Prosecutors are asking the Nevada Supreme Court to overturn a judge’s decision to throw out attempted murder and battery charges at the start of a trial this week.
After jurors heard opening statements in the trial on Tuesday, Chief Deputy District Attorney Jake Villani asked District Judge Elizabeth Gonzalez to delay the proceedings briefly. He said he needed additional time to call witnesses, who had not arrived at the courthouse.
“Either you got a witness that’s available, and you planned for a problem, because that’s what lawyers do — you always got a backup plan — and if those witnesses are available, I’m happy to call them first,” the judge said. “If they’re not available, I’m not waiting for 20 minutes.”
In court papers, prosecutors had listed at least 28 people, including Metropolitan Police Department officers, who could testify against 29-year-old Rigdell Farmer during the trial.
Villani told the judge that the shooting victim, whom he expected to testify first, was a homeless heroin addict named Dennis Avansdergregoriam, and he was running late. Two other witnesses, expected to testify through a videoconference, also were unavailable at the start of the trial, the prosecutor said.
“All I’m asking for is the court to give a little leniency to us,” Villani said, before the judge started speaking again.
“Counsel, I’m not asking you to work with me. Either you’re going to try your case, or you’re not,” the judge said. “I’m not asking you to accommodate me at all, Mr. Villani. What I’d like you to do is to call a witness. I’m going to go freshen my coffee, and if you don’t have a witness in five minutes, I’m going to ask you if you rest again.”
The judge turned to Deputy Public Defender Steven Lisk, who said, “Your honor, if the state doesn’t have a witness to call, I would ask that they rest, and we’ll be asking for the case to be dismissed.”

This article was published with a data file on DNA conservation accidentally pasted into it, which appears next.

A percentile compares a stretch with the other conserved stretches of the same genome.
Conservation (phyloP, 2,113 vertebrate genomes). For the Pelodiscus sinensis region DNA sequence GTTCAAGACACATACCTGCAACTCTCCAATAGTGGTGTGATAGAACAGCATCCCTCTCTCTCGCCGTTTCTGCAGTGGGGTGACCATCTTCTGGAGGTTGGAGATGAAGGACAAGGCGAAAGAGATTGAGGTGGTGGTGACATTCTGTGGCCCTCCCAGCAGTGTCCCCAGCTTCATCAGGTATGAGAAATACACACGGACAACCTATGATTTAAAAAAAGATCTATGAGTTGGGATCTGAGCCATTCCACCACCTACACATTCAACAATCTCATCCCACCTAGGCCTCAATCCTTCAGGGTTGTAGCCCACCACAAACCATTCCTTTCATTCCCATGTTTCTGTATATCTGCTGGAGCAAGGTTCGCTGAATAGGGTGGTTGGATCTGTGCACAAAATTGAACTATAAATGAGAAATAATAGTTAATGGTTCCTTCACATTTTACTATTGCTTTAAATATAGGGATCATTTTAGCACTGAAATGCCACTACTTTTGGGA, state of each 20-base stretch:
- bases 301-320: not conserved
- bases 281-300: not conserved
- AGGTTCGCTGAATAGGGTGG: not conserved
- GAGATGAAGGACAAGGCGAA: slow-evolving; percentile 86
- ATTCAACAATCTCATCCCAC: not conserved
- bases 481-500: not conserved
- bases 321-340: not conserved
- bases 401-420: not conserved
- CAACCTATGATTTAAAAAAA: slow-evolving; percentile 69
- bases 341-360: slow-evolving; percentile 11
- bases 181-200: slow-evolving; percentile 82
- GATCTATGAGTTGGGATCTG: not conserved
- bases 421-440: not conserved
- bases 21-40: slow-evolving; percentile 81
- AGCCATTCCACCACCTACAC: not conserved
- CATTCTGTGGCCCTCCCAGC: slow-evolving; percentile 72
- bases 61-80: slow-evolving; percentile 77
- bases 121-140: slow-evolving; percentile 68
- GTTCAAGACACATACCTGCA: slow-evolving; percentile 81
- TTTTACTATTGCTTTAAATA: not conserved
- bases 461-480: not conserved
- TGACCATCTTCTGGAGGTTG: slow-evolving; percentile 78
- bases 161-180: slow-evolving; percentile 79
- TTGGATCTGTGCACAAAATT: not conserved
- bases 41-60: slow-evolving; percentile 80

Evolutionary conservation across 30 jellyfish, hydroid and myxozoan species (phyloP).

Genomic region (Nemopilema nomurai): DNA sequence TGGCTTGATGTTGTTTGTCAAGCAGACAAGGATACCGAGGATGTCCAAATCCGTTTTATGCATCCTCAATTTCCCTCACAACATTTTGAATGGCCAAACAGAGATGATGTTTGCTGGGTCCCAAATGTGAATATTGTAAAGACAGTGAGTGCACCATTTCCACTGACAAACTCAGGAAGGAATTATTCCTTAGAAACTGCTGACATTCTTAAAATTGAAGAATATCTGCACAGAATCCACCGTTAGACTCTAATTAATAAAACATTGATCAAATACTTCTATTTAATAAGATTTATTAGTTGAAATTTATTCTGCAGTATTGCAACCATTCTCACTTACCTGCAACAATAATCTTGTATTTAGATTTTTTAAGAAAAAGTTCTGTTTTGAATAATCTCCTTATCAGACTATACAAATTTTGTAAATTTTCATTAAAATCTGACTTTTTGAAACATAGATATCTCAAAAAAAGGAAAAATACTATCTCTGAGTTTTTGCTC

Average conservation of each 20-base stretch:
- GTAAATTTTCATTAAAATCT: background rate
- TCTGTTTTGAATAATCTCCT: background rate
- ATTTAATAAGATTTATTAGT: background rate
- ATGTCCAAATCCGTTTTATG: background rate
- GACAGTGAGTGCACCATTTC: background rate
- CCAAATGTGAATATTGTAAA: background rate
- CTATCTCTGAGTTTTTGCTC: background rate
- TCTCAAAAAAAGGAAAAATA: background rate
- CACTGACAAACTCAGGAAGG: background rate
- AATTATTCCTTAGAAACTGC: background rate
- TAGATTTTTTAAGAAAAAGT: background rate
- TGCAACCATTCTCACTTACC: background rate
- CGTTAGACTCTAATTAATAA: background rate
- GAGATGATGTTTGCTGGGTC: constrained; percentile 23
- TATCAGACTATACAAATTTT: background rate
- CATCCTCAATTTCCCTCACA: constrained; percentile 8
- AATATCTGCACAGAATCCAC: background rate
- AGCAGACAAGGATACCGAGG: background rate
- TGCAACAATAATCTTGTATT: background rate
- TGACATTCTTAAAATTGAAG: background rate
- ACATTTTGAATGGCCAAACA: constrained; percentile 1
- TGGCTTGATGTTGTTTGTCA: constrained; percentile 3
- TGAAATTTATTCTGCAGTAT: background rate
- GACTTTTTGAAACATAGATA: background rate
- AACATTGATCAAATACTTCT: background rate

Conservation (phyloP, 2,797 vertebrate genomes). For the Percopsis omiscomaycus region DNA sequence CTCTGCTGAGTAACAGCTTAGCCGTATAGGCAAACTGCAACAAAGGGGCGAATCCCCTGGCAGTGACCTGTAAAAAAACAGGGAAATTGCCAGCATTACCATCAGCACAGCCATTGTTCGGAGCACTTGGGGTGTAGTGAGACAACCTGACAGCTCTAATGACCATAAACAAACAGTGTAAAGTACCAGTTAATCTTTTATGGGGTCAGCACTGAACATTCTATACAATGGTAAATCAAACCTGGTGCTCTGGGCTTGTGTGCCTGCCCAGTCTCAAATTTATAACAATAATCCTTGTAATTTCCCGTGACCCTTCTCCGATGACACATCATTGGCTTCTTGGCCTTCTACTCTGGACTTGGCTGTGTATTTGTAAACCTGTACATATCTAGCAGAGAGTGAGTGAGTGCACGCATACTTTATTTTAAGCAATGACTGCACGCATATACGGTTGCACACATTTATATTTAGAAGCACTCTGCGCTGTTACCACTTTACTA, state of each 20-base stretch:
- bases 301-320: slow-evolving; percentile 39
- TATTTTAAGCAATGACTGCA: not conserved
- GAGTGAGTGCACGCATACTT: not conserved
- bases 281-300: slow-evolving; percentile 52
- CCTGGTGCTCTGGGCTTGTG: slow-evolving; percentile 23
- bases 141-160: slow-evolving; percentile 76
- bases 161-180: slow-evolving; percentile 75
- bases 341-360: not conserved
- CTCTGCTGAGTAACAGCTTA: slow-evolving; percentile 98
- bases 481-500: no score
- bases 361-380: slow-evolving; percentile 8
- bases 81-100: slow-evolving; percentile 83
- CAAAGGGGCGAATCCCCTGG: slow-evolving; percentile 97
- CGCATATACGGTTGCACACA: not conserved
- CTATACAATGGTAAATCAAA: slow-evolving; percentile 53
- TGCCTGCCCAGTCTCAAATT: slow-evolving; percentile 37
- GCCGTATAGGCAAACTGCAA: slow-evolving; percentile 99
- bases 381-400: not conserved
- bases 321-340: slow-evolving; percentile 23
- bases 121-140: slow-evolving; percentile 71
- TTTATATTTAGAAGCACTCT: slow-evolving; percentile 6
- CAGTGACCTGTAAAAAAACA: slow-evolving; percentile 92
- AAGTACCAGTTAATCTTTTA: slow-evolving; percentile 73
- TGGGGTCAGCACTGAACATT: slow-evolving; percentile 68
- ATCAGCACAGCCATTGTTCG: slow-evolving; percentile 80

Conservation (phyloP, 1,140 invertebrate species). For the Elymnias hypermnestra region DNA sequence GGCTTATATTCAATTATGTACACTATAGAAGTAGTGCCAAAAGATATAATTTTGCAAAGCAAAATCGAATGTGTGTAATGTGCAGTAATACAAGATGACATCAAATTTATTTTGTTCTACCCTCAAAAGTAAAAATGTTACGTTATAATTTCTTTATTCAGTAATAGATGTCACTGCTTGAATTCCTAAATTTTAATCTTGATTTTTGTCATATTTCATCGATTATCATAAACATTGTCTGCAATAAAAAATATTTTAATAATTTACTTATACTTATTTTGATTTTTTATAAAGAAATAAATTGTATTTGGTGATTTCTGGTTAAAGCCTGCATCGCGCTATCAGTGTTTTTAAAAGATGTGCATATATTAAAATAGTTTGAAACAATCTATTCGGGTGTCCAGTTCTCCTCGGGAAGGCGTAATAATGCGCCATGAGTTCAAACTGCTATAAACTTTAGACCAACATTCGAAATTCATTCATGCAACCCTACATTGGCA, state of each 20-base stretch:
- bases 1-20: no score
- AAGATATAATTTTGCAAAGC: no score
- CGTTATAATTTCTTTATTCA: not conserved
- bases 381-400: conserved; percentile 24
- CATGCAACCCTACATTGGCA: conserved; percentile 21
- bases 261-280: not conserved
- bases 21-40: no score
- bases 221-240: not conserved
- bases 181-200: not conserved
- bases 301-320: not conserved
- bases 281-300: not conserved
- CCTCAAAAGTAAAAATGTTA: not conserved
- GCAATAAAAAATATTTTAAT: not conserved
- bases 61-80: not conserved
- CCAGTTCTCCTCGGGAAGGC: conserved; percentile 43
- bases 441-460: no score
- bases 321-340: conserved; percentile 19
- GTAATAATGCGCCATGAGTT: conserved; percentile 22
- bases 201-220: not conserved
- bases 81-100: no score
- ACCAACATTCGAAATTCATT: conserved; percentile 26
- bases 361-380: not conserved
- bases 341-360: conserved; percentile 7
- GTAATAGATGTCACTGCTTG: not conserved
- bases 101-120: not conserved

Prosecutors alleged that Farmer shot the victim in the chest and leg during a drug deal gone awry near the intersection of Tropicana Avenue and Rainbow Boulevard in August. Deputy public defenders argued that Farmer was acting in self-defense and that Avansdergregoriam, a would-be robber, was shot during a struggle over a gun.
The judge allowed prosecutors five days for a ruling from the high court, while Farmer remained in custody.
Since the jury had been sworn in and heard opening statements a day earlier, a dismissal would mean that Farmer’s constitutional right against double jeopardy would apply, and prosecutors could not retry the case against him.
“Obviously, the defense is happy over the outcome, even if the case was dismissed in a way we had not anticipated,” Lisk said. “We believed that after hearing the evidence, that the jury was going to return a verdict of not guilty. We fully expect that the Supreme Court will not overrule Judge Gonzalez’s decision and the dismissal will rightfully stand. We will continue to fight for Dell’s freedom and maintain his innocence throughout this entire process.”
In a phone interview Wednesday,District Attorney Steve Wolfson said prosecutors consider the judge’s actions unreasonable.
“We respectfully disagree with the court’s ruling,” Wolfson said. “The prosecutor asked for a short delay in the proceedings. Under the circumstances it was a reasonable request. And therefore we believe the judge abused her discretion in not delaying the matter for a short time”